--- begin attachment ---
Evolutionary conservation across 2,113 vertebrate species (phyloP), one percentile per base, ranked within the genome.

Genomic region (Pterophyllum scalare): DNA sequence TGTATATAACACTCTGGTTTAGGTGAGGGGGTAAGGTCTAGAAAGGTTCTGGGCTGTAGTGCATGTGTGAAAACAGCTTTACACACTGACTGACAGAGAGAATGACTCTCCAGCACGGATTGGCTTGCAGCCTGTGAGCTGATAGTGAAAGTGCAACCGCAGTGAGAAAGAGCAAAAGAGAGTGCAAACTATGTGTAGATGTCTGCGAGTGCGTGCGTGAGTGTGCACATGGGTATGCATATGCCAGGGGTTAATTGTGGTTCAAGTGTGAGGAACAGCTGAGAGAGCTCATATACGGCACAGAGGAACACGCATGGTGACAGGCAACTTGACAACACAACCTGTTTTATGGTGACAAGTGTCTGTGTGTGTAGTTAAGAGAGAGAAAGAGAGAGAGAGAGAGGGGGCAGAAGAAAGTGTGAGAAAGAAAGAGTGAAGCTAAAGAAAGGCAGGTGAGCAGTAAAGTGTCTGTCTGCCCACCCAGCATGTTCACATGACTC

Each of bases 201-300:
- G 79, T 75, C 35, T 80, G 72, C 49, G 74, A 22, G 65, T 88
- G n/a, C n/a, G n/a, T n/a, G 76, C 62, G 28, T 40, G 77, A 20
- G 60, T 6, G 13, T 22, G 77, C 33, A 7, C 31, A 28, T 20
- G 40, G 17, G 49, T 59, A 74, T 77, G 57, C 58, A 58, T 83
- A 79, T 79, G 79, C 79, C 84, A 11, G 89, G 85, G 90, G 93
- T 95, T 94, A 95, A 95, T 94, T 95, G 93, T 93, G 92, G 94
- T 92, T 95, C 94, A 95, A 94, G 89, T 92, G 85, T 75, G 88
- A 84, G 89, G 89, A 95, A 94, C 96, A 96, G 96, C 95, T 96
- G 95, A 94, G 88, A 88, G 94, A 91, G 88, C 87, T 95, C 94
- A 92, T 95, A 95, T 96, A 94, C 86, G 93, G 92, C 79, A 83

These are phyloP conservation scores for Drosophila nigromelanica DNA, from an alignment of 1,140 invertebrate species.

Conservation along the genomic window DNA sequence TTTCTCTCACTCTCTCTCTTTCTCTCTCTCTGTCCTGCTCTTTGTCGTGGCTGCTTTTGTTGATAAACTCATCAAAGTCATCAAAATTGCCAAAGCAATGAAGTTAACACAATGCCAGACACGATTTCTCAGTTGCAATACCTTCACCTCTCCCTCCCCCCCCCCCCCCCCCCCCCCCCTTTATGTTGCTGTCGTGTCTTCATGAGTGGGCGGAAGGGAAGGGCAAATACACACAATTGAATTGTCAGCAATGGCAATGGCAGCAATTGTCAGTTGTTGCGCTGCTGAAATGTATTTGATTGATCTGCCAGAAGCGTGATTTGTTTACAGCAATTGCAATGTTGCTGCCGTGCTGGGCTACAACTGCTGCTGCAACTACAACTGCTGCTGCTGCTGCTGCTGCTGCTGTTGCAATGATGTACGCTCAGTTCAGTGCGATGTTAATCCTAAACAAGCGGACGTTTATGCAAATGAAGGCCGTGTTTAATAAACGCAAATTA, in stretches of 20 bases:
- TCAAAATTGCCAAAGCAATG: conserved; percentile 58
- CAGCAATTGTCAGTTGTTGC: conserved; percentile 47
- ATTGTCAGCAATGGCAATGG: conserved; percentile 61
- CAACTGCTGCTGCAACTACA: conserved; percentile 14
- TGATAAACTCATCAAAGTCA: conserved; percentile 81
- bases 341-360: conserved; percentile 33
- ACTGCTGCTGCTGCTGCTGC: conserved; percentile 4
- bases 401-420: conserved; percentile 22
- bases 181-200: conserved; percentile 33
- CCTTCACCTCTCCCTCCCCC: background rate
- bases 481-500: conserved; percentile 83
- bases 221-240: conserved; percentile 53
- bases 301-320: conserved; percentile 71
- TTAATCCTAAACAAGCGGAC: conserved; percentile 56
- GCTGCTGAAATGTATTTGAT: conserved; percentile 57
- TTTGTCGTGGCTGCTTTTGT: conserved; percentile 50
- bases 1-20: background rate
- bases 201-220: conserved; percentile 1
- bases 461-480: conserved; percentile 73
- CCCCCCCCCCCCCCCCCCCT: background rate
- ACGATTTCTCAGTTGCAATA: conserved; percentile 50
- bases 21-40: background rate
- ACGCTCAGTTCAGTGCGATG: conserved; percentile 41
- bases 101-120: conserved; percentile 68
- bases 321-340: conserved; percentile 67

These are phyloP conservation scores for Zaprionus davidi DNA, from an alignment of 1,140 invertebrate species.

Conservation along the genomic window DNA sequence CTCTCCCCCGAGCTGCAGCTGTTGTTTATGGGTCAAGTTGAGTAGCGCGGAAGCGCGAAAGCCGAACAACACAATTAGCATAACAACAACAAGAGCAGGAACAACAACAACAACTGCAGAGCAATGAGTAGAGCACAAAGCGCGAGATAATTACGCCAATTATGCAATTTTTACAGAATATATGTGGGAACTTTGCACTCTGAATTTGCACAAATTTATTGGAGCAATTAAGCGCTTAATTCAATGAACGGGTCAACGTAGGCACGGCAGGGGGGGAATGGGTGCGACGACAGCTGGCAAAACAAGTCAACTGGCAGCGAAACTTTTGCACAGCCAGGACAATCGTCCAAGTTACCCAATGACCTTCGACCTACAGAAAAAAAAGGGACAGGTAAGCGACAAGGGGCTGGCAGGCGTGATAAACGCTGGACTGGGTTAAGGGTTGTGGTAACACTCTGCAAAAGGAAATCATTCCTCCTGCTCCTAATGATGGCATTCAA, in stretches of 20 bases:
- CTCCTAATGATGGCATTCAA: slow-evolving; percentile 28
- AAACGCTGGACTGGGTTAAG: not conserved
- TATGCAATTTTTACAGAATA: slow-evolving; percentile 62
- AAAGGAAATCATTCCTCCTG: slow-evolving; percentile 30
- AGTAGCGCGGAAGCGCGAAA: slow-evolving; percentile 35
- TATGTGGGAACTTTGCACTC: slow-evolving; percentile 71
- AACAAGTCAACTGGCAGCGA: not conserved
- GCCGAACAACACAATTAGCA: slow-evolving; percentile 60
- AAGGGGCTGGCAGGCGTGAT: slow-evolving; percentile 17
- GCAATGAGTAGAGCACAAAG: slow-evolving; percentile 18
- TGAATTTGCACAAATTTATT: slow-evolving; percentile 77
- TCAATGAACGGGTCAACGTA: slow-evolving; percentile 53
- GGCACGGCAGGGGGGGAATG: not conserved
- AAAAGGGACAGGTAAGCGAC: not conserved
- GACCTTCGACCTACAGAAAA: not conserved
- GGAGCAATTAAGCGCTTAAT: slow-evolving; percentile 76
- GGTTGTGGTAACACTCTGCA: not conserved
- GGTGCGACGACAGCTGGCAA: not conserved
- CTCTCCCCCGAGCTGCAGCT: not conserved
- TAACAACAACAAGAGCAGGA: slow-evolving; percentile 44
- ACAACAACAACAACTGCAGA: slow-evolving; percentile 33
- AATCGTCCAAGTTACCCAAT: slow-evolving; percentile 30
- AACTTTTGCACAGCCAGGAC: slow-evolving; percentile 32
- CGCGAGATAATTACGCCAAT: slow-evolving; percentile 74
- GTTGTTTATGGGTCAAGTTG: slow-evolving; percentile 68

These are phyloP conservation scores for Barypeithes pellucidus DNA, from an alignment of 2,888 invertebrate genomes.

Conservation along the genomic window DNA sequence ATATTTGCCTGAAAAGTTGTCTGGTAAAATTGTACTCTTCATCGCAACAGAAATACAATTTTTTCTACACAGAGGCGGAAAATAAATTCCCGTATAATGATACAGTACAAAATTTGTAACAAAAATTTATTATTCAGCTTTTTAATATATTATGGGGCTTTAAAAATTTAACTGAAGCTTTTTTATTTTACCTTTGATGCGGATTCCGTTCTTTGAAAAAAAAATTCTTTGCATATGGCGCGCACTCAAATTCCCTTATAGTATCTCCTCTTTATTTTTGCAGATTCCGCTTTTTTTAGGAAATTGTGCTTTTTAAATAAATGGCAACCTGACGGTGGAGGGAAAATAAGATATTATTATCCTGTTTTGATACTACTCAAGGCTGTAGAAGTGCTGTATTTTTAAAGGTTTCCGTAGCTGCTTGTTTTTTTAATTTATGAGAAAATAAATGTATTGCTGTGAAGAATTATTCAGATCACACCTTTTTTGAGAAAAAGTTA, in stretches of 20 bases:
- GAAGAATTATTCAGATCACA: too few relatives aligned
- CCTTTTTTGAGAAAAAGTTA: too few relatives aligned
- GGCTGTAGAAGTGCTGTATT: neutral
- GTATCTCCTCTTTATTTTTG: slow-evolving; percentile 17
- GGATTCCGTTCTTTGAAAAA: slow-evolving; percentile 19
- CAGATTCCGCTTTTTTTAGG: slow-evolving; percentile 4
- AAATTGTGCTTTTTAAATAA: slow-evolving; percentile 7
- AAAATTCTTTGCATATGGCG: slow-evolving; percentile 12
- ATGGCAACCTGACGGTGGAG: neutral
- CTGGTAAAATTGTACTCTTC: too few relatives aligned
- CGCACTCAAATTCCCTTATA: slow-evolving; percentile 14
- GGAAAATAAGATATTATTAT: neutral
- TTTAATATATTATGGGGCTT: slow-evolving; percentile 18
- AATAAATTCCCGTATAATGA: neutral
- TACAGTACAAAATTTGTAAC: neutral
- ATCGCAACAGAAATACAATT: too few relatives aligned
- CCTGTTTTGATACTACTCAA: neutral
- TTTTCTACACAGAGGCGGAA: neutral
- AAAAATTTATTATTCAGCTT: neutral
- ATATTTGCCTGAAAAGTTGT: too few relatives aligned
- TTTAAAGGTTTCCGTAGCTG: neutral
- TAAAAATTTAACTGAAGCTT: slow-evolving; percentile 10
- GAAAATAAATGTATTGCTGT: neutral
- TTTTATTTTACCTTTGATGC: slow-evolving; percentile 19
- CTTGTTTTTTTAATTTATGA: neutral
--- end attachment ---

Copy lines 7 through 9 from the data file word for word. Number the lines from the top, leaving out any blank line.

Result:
- G 40, G 17, G 49, T 59, A 74, T 77, G 57, C 58, A 58, T 83
- A 79, T 79, G 79, C 79, C 84, A 11, G 89, G 85, G 90, G 93
- T 95, T 94, A 95, A 95, T 94, T 95, G 93, T 93, G 92, G 94